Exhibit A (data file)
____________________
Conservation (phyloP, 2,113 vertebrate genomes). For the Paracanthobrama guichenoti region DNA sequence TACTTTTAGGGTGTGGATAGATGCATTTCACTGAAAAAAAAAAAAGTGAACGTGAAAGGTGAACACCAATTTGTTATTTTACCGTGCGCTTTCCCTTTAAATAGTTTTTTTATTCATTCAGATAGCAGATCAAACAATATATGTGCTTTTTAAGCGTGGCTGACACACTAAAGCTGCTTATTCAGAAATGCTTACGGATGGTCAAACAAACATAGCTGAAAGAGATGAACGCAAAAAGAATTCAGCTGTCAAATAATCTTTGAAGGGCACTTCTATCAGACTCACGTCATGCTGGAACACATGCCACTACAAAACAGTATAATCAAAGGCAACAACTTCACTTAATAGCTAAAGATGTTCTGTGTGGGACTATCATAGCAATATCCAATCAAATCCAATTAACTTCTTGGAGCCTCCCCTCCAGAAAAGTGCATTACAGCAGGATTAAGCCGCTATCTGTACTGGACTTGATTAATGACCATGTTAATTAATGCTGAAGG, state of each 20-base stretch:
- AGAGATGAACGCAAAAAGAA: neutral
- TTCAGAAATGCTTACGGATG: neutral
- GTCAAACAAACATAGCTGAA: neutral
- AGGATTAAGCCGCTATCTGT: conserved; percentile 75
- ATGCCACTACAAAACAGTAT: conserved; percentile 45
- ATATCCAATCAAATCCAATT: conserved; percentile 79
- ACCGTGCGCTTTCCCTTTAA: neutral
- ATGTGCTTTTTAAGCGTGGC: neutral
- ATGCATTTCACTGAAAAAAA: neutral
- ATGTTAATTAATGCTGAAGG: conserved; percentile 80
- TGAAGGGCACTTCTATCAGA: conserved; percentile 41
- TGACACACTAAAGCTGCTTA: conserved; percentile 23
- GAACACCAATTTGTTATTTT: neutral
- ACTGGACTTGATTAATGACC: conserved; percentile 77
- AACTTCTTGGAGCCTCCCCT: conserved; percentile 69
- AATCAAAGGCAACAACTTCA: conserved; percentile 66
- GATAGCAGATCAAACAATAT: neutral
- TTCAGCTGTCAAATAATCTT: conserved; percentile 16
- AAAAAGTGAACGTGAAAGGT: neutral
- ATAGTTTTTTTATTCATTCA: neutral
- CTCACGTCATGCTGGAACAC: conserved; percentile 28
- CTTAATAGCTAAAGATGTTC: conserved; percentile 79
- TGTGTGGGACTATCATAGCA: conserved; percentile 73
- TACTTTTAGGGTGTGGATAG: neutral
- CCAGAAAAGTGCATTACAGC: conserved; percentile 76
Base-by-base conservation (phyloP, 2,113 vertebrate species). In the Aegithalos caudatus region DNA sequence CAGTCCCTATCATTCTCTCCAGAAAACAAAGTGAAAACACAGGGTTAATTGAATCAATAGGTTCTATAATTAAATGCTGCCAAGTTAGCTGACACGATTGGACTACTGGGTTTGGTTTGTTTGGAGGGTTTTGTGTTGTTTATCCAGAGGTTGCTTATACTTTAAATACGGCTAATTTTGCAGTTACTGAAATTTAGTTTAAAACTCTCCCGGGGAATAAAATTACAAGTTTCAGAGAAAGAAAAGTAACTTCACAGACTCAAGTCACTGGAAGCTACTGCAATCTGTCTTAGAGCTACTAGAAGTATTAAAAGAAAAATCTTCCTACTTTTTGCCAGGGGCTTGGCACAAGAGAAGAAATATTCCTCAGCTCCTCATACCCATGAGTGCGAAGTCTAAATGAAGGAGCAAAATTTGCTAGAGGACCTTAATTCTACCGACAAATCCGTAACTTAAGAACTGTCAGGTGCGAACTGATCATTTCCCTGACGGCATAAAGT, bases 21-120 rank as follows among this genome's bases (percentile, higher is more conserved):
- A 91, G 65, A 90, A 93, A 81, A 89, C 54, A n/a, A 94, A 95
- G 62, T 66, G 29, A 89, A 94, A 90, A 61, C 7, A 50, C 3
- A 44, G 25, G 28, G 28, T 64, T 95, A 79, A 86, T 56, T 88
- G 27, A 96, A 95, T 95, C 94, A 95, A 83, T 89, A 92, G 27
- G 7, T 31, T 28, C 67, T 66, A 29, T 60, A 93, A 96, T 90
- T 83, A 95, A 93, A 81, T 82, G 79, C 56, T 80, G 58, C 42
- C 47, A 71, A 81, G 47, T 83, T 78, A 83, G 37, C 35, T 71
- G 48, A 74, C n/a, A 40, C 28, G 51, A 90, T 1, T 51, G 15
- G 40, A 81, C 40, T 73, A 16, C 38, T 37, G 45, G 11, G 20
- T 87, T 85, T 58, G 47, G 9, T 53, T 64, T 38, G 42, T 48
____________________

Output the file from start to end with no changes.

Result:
Conservation (phyloP, 2,113 vertebrate genomes). For the Paracanthobrama guichenoti region DNA sequence TACTTTTAGGGTGTGGATAGATGCATTTCACTGAAAAAAAAAAAAGTGAACGTGAAAGGTGAACACCAATTTGTTATTTTACCGTGCGCTTTCCCTTTAAATAGTTTTTTTATTCATTCAGATAGCAGATCAAACAATATATGTGCTTTTTAAGCGTGGCTGACACACTAAAGCTGCTTATTCAGAAATGCTTACGGATGGTCAAACAAACATAGCTGAAAGAGATGAACGCAAAAAGAATTCAGCTGTCAAATAATCTTTGAAGGGCACTTCTATCAGACTCACGTCATGCTGGAACACATGCCACTACAAAACAGTATAATCAAAGGCAACAACTTCACTTAATAGCTAAAGATGTTCTGTGTGGGACTATCATAGCAATATCCAATCAAATCCAATTAACTTCTTGGAGCCTCCCCTCCAGAAAAGTGCATTACAGCAGGATTAAGCCGCTATCTGTACTGGACTTGATTAATGACCATGTTAATTAATGCTGAAGG, state of each 20-base stretch:
- AGAGATGAACGCAAAAAGAA: neutral
- TTCAGAAATGCTTACGGATG: neutral
- GTCAAACAAACATAGCTGAA: neutral
- AGGATTAAGCCGCTATCTGT: conserved; percentile 75
- ATGCCACTACAAAACAGTAT: conserved; percentile 45
- ATATCCAATCAAATCCAATT: conserved; percentile 79
- ACCGTGCGCTTTCCCTTTAA: neutral
- ATGTGCTTTTTAAGCGTGGC: neutral
- ATGCATTTCACTGAAAAAAA: neutral
- ATGTTAATTAATGCTGAAGG: conserved; percentile 80
- TGAAGGGCACTTCTATCAGA: conserved; percentile 41
- TGACACACTAAAGCTGCTTA: conserved; percentile 23
- GAACACCAATTTGTTATTTT: neutral
- ACTGGACTTGATTAATGACC: conserved; percentile 77
- AACTTCTTGGAGCCTCCCCT: conserved; percentile 69
- AATCAAAGGCAACAACTTCA: conserved; percentile 66
- GATAGCAGATCAAACAATAT: neutral
- TTCAGCTGTCAAATAATCTT: conserved; percentile 16
- AAAAAGTGAACGTGAAAGGT: neutral
- ATAGTTTTTTTATTCATTCA: neutral
- CTCACGTCATGCTGGAACAC: conserved; percentile 28
- CTTAATAGCTAAAGATGTTC: conserved; percentile 79
- TGTGTGGGACTATCATAGCA: conserved; percentile 73
- TACTTTTAGGGTGTGGATAG: neutral
- CCAGAAAAGTGCATTACAGC: conserved; percentile 76
Base-by-base conservation (phyloP, 2,113 vertebrate species). In the Aegithalos caudatus region DNA sequence CAGTCCCTATCATTCTCTCCAGAAAACAAAGTGAAAACACAGGGTTAATTGAATCAATAGGTTCTATAATTAAATGCTGCCAAGTTAGCTGACACGATTGGACTACTGGGTTTGGTTTGTTTGGAGGGTTTTGTGTTGTTTATCCAGAGGTTGCTTATACTTTAAATACGGCTAATTTTGCAGTTACTGAAATTTAGTTTAAAACTCTCCCGGGGAATAAAATTACAAGTTTCAGAGAAAGAAAAGTAACTTCACAGACTCAAGTCACTGGAAGCTACTGCAATCTGTCTTAGAGCTACTAGAAGTATTAAAAGAAAAATCTTCCTACTTTTTGCCAGGGGCTTGGCACAAGAGAAGAAATATTCCTCAGCTCCTCATACCCATGAGTGCGAAGTCTAAATGAAGGAGCAAAATTTGCTAGAGGACCTTAATTCTACCGACAAATCCGTAACTTAAGAACTGTCAGGTGCGAACTGATCATTTCCCTGACGGCATAAAGT, bases 21-120 rank as follows among this genome's bases (percentile, higher is more conserved):
- A 91, G 65, A 90, A 93, A 81, A 89, C 54, A n/a, A 94, A 95
- G 62, T 66, G 29, A 89, A 94, A 90, A 61, C 7, A 50, C 3
- A 44, G 25, G 28, G 28, T 64, T 95, A 79, A 86, T 56, T 88
- G 27, A 96, A 95, T 95, C 94, A 95, A 83, T 89, A 92, G 27
- G 7, T 31, T 28, C 67, T 66, A 29, T 60, A 93, A 96, T 90
- T 83, A 95, A 93, A 81, T 82, G 79, C 56, T 80, G 58, C 42
- C 47, A 71, A 81, G 47, T 83, T 78, A 83, G 37, C 35, T 71
- G 48, A 74, C n/a, A 40, C 28, G 51, A 90, T 1, T 51, G 15
- G 40, A 81, C 40, T 73, A 16, C 38, T 37, G 45, G 11, G 20
- T 87, T 85, T 58, G 47, G 9, T 53, T 64, T 38, G 42, T 48